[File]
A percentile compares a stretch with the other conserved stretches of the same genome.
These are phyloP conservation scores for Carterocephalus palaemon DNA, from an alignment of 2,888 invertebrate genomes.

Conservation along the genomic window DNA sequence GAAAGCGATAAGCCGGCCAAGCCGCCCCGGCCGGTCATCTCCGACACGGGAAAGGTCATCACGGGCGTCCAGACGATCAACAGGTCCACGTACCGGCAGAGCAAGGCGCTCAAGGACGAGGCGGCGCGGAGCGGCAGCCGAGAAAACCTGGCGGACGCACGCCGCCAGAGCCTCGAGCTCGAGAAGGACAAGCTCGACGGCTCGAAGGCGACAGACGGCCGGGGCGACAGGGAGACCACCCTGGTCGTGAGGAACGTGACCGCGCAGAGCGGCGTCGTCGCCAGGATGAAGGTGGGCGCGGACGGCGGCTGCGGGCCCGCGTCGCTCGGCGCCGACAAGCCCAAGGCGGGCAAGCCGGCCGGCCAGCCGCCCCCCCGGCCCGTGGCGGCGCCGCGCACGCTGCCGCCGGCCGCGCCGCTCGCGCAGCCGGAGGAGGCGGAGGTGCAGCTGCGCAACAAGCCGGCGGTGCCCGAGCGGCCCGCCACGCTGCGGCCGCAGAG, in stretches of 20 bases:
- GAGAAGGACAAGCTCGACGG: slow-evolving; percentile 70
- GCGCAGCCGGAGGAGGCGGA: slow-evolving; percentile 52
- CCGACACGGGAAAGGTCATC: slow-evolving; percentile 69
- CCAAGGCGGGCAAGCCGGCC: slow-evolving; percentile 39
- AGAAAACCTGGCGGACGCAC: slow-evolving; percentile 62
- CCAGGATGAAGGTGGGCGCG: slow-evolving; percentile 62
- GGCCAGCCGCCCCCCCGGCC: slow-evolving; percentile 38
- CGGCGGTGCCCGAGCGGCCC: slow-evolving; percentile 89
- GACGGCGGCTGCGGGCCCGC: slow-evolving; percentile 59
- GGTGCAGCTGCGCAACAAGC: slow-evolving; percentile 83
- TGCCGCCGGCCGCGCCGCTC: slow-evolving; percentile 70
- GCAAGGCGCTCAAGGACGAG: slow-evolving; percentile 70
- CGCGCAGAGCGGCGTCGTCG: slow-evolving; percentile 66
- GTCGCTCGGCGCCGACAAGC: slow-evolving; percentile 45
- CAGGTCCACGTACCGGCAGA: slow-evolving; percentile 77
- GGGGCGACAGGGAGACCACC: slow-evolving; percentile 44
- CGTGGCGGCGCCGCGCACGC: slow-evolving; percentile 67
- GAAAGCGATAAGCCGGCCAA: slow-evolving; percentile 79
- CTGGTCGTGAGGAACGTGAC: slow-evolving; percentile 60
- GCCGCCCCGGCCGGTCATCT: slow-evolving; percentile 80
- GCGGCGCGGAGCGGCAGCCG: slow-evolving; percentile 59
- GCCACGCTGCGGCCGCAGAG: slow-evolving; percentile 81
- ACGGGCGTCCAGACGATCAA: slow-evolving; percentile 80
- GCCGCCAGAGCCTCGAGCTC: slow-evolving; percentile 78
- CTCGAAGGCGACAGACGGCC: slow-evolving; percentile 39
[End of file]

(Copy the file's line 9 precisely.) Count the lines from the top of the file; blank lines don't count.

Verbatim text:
- CCAGGATGAAGGTGGGCGCG: slow-evolving; percentile 62